(House) Democrats are back in power in the Statehouse, with a large majority in the Senate and enough votes in the House to elect a speaker for the first time in four years. Democratic leaders pledged on Wednesday to work with Republican Governor Jim Douglas but they said their party clearly is in a position to control the legislative agenda next year.
VPR’s John Dillon reports.
(Sound of crowd of laughing and giggling.) “Well thanks for joining us on such short notice…”
(Dillon) It was a giddy crowd of Democrats who gathered in the largest caucus room of the Statehouse, the one reserved for the majority party in the House.
(Symington) “We turned 13 formerly Republican seats into Democratic seats, none of our incumbent Democrats lost.”
(Dillon) Democrat leader Gaye Symington of Jericho said her party captured 83 seats in the 150 member House. Only 76 votes are needed to elect a speaker. So the solid Democratic majority, plus the six Progressives and one independent, give the party a comfortable margin in the important race for House speaker.
The speaker of the House has a powerful role in the Statehouse. He or she appoints the chairs of the House committees, and can direct the flow of legislation. Symington, who helped organize the Democratic comeback, says it’s too early to talk about her candidacy for speaker.
(Symington) “Today’s conversation is not about the speakership and an individual running for speaker. That’s a conversation that we will be ready for next week.”
(Dillon) If Symington is elected, she would become the first woman speaker since Consuelo Bailey held the post 50 years ago. Governor Jim Douglas has already called the Democratic leader. And Symington says she wants to work closely with his administration.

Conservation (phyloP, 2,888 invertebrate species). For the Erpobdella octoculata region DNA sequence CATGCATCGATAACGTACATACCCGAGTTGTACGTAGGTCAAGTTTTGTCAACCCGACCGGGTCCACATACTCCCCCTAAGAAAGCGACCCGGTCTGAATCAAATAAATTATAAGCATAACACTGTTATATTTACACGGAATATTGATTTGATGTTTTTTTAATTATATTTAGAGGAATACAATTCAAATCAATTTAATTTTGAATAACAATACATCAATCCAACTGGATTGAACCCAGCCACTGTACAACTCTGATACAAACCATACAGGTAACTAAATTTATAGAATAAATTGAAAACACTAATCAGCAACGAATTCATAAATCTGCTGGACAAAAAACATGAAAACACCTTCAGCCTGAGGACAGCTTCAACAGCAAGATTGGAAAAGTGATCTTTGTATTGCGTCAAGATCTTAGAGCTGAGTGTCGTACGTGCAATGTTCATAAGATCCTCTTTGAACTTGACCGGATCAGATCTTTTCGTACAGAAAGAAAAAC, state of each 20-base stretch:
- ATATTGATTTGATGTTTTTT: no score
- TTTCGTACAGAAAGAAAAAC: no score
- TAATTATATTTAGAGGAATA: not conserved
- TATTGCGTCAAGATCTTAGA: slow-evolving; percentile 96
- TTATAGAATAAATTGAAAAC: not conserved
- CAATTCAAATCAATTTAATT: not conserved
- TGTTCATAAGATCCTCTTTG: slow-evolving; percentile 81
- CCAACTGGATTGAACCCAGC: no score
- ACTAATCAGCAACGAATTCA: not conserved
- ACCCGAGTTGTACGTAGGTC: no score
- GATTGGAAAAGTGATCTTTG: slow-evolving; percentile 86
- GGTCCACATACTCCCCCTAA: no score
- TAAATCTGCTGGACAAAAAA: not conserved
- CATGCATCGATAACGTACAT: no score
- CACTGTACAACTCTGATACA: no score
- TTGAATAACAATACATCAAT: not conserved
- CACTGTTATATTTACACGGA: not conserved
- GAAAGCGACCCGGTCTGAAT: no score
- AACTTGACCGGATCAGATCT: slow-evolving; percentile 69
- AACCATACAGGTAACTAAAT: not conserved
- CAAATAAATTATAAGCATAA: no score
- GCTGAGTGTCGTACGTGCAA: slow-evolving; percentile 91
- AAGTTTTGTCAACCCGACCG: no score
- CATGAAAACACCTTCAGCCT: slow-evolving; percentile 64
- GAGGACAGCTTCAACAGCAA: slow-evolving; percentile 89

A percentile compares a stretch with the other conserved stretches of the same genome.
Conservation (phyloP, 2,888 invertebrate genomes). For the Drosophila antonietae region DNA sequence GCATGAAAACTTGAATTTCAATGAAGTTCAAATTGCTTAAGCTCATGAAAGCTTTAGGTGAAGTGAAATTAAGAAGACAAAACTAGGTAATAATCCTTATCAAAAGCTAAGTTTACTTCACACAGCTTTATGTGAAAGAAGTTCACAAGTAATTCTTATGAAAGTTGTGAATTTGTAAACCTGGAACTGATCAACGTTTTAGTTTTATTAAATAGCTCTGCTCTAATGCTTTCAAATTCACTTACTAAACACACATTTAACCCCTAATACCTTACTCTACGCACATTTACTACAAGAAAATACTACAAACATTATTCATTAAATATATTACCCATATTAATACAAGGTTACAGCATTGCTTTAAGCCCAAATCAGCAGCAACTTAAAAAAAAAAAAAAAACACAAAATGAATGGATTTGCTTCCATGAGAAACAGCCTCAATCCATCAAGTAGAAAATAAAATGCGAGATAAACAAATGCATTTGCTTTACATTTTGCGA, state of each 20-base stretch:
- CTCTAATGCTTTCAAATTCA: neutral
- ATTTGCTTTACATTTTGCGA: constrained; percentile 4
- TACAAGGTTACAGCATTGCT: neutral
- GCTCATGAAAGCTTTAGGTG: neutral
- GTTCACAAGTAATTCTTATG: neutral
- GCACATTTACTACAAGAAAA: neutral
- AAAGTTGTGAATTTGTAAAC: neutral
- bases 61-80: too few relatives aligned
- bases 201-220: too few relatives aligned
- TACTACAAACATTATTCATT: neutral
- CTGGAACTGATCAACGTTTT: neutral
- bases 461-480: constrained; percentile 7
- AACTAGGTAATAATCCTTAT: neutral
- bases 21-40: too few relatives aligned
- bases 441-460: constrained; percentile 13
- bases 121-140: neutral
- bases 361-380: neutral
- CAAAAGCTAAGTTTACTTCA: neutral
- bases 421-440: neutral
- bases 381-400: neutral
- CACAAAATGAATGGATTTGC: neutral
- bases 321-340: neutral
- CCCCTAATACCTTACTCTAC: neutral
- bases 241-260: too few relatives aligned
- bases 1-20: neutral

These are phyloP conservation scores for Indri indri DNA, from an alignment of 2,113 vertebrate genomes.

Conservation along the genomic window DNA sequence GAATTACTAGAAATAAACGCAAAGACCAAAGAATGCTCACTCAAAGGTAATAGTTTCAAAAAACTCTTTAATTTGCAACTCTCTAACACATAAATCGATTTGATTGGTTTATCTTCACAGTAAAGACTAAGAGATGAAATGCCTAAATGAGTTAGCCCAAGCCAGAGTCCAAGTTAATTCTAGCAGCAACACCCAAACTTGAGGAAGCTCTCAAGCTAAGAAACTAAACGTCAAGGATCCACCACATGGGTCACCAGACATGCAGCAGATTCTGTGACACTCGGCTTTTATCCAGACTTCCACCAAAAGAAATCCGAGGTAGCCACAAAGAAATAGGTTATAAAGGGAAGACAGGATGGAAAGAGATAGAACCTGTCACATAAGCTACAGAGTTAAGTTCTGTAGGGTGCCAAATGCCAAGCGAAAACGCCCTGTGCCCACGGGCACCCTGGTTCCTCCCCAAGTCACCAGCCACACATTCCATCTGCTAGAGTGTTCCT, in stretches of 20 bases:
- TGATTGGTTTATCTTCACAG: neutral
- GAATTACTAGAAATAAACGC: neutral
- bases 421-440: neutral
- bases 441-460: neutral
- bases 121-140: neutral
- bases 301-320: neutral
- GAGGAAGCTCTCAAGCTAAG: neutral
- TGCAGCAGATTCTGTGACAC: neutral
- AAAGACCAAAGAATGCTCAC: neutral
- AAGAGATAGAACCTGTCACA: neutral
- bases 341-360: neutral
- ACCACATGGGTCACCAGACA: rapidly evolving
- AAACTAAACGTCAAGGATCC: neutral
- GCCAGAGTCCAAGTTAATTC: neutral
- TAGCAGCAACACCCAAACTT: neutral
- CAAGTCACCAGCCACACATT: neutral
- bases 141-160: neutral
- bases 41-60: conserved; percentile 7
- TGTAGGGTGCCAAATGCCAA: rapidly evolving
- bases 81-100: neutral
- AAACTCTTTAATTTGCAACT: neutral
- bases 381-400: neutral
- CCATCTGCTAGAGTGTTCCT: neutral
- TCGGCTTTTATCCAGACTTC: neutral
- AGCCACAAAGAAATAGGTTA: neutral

But her party is now in the driver’s seat in the Statehouse, and Symington says she expects that the administration will consult with party leaders early on to advance a combined legislative agenda.
(Symington) “Well, I think Governor Douglas is going to be challenged to live up to the words that he talks quite often about working in a bi-partisan fashion. We’re ready to do that. But we want to do that right off the bat, not talk about it in April in the second year of the biennium.”
(Dillon) The governor also faces a large Democratic majority in the Senate, where Democrats control 21 out of 30 seats. Senate President Peter Welch said voters clearly wanted a divided government.
(Welch) “The voters decided by a very strong margin to re-elect Jim Douglas. And he deserves our respect because he earned the voters’ trust. And I believe that the governor, likewise, is going to respect the voters who by a very substantial margin elected a Democratic House and Democratic Senate. So the watchword here is mutual respect.”
(Dillon) Welch and Symington said their top priorities are health care reform, energy policy and protecting Vermonters from cuts in federal spending.
For Vermont Public Radio, I’m John Dillon in Montpelier.